4. Green Tea is increasingly becoming the target of weight loss claims. Moreover, green tea contains catechin polyphenols including epigallocatechingallate (ECGC) which have been shown to inhibit catechol ortho-methyltransferase (COMT), an enzyme responsible for the degradation of noradrenalin (which has an important role in the control of thermogenesis and fat metabolism). In addition to this, Tea catechin have been shown to cause loss of appetite, which  might involve neuropeptides other than leptin. A small cross over study featuring 10 male adults indicated that green tea extract increased 24 hour energy expenditure without increasing the heart rates of the volunteers, which is surprising as other substances that increase energy expenditure (ephedrine) also increase heart rate, increasing the risk of adverse cardiovascular effects. This study did not measure weight loss as a parameter and further clinical trials need to be conducted in order to evaluate the complete efficacy of green tea as a weight loss tool. Green tea is widely consumed worldwide and is considered safe to use if the equivalent of 5 cups daily is not exceeded. It can easily be incorporated into an everyday lifestyle without the trouble of buying and taking capsules and tablets.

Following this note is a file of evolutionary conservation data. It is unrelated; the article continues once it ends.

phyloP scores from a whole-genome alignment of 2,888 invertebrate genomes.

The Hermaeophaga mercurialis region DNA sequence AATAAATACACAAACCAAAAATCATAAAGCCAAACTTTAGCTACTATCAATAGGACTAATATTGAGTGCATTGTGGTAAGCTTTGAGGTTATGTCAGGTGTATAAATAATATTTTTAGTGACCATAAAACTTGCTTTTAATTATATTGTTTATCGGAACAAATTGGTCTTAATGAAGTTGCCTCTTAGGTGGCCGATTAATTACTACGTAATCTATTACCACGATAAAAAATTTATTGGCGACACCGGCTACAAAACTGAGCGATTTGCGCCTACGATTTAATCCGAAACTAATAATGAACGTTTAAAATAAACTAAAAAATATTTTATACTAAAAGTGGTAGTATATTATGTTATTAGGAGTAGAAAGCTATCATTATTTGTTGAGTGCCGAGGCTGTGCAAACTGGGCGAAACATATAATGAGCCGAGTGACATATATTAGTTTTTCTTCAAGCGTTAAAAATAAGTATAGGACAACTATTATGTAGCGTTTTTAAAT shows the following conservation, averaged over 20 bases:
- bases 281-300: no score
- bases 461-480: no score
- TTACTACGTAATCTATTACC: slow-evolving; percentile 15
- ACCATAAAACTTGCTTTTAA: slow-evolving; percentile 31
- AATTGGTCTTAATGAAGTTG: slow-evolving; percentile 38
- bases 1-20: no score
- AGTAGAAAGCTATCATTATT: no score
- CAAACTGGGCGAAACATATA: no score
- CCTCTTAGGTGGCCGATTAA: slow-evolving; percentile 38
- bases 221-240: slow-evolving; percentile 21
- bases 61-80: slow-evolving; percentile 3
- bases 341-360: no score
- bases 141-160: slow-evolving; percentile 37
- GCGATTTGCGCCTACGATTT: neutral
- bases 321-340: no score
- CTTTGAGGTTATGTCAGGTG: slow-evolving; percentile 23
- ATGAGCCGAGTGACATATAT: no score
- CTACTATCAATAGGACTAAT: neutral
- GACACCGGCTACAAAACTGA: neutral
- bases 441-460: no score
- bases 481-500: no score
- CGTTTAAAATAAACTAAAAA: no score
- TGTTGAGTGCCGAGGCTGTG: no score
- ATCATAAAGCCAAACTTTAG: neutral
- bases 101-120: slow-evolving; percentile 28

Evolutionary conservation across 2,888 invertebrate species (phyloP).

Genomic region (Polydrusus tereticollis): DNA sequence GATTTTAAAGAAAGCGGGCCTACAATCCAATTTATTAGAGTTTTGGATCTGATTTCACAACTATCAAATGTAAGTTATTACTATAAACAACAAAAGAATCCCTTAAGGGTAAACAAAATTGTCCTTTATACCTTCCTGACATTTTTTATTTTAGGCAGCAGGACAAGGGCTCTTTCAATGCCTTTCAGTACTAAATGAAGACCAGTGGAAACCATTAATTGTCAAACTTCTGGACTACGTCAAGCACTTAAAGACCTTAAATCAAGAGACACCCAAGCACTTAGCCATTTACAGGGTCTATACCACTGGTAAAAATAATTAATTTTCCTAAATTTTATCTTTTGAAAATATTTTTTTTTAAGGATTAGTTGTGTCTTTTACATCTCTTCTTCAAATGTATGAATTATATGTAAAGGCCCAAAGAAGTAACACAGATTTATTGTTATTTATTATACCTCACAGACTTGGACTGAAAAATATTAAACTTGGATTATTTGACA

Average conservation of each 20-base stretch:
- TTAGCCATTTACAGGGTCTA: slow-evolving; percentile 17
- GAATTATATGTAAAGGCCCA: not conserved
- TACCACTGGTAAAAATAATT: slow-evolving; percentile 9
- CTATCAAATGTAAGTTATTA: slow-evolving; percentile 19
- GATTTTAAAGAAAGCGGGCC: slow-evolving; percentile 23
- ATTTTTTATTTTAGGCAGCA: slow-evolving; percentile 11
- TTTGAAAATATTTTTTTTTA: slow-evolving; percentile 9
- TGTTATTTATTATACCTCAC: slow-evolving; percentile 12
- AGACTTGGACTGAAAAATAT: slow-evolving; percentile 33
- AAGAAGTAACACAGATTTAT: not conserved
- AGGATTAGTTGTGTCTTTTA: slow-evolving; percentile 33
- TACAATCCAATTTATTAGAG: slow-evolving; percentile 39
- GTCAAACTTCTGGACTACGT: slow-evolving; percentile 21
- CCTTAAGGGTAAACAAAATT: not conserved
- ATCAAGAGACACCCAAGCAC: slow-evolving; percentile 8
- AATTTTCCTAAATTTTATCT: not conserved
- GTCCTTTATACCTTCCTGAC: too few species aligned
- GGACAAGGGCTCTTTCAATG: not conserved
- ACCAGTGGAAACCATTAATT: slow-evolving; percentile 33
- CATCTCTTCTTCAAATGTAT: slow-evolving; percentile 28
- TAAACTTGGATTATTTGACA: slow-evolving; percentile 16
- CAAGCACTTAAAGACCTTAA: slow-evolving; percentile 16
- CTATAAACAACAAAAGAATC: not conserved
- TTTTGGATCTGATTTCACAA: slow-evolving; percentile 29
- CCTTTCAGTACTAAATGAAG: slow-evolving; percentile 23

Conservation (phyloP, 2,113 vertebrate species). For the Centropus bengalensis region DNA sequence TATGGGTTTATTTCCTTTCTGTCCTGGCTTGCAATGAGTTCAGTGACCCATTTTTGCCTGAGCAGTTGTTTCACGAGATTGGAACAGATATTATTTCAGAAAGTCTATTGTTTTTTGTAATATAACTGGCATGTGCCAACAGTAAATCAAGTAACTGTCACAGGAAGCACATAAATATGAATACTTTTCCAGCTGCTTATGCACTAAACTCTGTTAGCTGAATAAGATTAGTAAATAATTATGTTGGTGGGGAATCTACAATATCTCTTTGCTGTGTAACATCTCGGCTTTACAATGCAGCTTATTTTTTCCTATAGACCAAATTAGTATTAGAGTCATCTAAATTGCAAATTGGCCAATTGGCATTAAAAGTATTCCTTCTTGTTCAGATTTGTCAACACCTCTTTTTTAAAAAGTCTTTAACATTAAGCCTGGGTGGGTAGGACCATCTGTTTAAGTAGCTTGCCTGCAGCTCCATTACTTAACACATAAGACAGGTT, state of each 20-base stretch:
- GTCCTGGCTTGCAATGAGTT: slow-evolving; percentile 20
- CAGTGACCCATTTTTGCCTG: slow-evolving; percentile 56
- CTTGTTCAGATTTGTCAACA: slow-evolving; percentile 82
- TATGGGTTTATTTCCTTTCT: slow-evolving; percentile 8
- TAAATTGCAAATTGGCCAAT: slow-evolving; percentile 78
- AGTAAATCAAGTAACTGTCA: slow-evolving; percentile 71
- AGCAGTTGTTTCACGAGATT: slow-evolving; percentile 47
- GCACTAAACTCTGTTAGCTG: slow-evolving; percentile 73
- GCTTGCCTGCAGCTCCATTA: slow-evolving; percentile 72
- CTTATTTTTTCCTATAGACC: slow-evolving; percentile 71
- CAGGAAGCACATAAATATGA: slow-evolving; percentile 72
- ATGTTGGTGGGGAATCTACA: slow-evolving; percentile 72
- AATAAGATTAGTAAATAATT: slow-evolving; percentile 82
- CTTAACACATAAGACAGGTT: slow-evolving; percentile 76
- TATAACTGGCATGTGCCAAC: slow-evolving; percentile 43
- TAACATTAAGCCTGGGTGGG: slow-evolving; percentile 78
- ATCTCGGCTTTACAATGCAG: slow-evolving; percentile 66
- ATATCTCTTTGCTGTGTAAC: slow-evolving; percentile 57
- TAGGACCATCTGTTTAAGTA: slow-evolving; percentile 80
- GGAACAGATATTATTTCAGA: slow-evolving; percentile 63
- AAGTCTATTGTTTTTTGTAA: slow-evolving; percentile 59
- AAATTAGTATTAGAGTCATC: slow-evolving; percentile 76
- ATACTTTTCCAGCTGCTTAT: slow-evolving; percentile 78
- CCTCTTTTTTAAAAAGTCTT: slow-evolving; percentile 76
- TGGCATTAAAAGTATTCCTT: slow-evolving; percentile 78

5. Conjugated Linoleic acid (CLA) is a collective term to describe a mixture of positional and geometric dienoic linoleum acid isomers with conjugated double bonds. CLA isomers are found in dairy and meat products. The different mechanisms thought to be responsible for the activity of CLA are increasing energy expenditure, reduced fat cell size, increasing apoptosis of fat cells, and the inhibition of lipogenesis in the liver or increasing fat oxidation. A year long randomised, double blind, placebo controlled study into the effects of CLA on body fat mass concluded that long-term supplementation of CLA in healthy over-weight adults significantly reduced body fat mass. Adverse effects were mainly gastrointestinal and classed as just ‘mild’ or ‘moderate’. Several human trials have been reported in which no adverse effects occurred when high quality CLA was taken at doses of 3-6g per day.  It is necessary for more extensive clinical trials to be conducted to monitor the safe use of CLA for weight management in humans. 

In conclusion, the effectiveness of Nutraceuticals on reducing body weight is highly dependent the level of good clinical evidence supporting same strength of ingredient. This must be considered alongside the level/type of calorific intake and amount of daily exercise. Moreover, the concept of a ‘magic pill’ that reduces body weight without amendments to lifestyle is far from realistic.